Academic Affairs

Academic & Career Advising Task Force

Advisor Competencies

Knowledge of Higher Education

Brief description of competency: possess an understanding for and appreciation of higher education, both in a general sense and relative to the history of one's institution.

Summary of Competency's Main Points

  1. Knowledge of history of higher education in general.
  2. Knowledge of history of one's institution.
  3. Familiarity with current issues in higher education.
  4. Knowledge of ethical and legal implications affecting advising.
  5. Understanding of political, social and economic issues affecting higher education.
  6. Basic knowledge of academic disciplines.
  7. Knowledge of campus services that aid students in their personal and professional development.

Incorporating Competency into Training

Those who develop training programs for academic advisors should include ways in which those they are training develop an understanding for the Conceptual, Relational, and Informational elements of academic advising.

CR I Does your training program for professional and faculty advisors include:
X  X 1.  A history of higher education in general?
X  X 2.  The history of your institution and its mission and goals?
X  X 3.  Discussion of the value of post-secondary education in today's society?
XX X 4.  Discussion of current problems in higher education today (i.e. admission quotas, time to degree, change-of-major, remedial education, plagiarism)?
   X 5.  A review of the academic disciplines?
   X 6.  Explanation of campus services and proper referrals?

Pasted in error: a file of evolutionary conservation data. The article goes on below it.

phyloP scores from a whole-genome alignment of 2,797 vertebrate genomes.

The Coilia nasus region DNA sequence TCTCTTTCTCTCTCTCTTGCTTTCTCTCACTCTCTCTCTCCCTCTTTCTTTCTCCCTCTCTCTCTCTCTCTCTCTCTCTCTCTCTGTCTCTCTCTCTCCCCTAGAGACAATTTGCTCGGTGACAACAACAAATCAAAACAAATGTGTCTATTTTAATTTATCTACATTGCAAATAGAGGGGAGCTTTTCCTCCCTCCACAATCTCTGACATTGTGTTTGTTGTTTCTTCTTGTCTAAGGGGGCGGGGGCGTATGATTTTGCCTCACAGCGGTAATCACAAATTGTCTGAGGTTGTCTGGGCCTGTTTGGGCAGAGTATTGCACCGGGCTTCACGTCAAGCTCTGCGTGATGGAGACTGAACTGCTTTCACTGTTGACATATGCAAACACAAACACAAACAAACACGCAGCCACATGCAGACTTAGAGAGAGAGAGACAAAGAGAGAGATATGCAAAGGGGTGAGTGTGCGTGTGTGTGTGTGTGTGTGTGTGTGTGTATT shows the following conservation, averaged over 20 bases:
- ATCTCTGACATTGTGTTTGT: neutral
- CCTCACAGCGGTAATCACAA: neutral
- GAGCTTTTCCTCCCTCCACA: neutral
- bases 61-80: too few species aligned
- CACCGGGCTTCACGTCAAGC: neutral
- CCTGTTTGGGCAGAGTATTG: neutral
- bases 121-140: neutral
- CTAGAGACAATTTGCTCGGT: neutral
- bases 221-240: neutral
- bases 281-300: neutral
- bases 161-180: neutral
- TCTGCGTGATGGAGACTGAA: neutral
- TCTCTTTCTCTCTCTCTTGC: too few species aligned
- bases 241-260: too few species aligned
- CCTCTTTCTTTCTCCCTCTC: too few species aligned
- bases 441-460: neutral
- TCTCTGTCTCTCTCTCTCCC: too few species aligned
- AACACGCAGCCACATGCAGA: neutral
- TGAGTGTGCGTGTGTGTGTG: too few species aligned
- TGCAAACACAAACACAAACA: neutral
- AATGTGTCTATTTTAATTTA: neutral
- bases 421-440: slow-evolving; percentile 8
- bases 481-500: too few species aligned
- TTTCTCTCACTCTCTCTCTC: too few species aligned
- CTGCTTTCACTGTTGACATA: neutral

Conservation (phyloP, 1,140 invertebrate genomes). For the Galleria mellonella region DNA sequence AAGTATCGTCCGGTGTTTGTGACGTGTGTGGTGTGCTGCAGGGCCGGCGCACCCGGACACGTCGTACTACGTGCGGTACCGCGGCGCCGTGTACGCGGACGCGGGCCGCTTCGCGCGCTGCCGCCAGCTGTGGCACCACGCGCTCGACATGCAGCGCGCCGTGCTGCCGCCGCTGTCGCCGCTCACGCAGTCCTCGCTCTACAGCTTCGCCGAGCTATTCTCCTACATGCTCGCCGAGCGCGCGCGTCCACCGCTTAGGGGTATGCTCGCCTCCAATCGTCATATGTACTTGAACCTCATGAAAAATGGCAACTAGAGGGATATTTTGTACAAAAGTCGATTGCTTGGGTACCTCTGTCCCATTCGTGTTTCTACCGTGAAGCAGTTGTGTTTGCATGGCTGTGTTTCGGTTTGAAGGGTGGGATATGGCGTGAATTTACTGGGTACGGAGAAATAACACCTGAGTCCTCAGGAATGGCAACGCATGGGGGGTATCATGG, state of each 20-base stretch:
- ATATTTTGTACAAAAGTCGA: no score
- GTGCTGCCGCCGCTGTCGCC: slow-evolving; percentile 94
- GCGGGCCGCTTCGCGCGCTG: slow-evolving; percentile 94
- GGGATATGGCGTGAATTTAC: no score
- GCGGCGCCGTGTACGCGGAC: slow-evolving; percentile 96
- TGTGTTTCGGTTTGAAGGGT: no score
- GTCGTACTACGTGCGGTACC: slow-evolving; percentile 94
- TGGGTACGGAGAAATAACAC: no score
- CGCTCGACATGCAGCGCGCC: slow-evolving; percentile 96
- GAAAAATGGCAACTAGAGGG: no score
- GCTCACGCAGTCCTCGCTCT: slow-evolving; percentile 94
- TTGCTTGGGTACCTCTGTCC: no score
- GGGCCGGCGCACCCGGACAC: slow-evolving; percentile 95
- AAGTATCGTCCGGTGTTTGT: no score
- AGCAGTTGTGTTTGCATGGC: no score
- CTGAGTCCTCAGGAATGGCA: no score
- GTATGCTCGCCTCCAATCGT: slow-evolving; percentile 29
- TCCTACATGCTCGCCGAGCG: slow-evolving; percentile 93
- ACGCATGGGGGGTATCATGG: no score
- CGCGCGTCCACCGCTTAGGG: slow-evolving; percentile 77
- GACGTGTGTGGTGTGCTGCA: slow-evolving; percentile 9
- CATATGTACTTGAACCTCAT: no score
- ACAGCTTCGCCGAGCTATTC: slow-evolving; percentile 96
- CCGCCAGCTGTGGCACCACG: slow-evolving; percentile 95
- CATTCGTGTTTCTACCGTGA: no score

CR I Questions/activities which may help guide you in the development of your training program:
   X 1.  What is the difference between a BA and a BS degree?
X  X 2.  What is the meaning or significance of the general education or liberal arts component of a bachelor's degree?
XX X 3.  Should state tax payer dollars be used to support higher education? Why/why not?
XX X 4.  How would you refer a student who says s/he wants to transfer to another school?
X  X 5.  What benefits are gained by adding a minor to a bachelor's degree?
X  X 6.  How does a post-secondary education affect one's employment options?

Case Study

Ryan tells you he plans to transfer to another school at the end of the fall semester. His reasoning is that he didn't make the cut for the college baseball team. When he decided to come to Podunk University he was also being recruited by Whatchmacallit College to play baseball there. He decided to come to Podunk because it's a state school; it would be more affordable. Whatchamacallit College is private, therefore more expensive. Now Ryan is saying he's transferring to Whatchamacallit because they're promising to put him on the team. His major isn't offered there, but he says he'll find something to like.

What do you think of Ryan's decision? What words of support or encouragement can you offer him?

Recommended questions/issues to bring up in discussion with Ryan:

  1. It seems like baseball is more important to Ryan than an education. Why? Is he hoping to make a career in baseball?
  2. What does he think of his own talent and skill; does he think he's professional material?
  3. Is there a difference between making the team and actually playing?
  4. What will Ryan do if Whatchamacallit puts him on the team but doesn't play him?
  5. Will he be able to pay the difference in tuition in the next semester and for the next 3+ years?
  6. Is there an opportunity for an athletic scholarship?
  7. Discuss the importance of having the degree/education in something he sees himself being happily employed in if a career in playing baseball doesn't happen (perhaps something in sports management?); recommend an appointment with a career exploration advisor.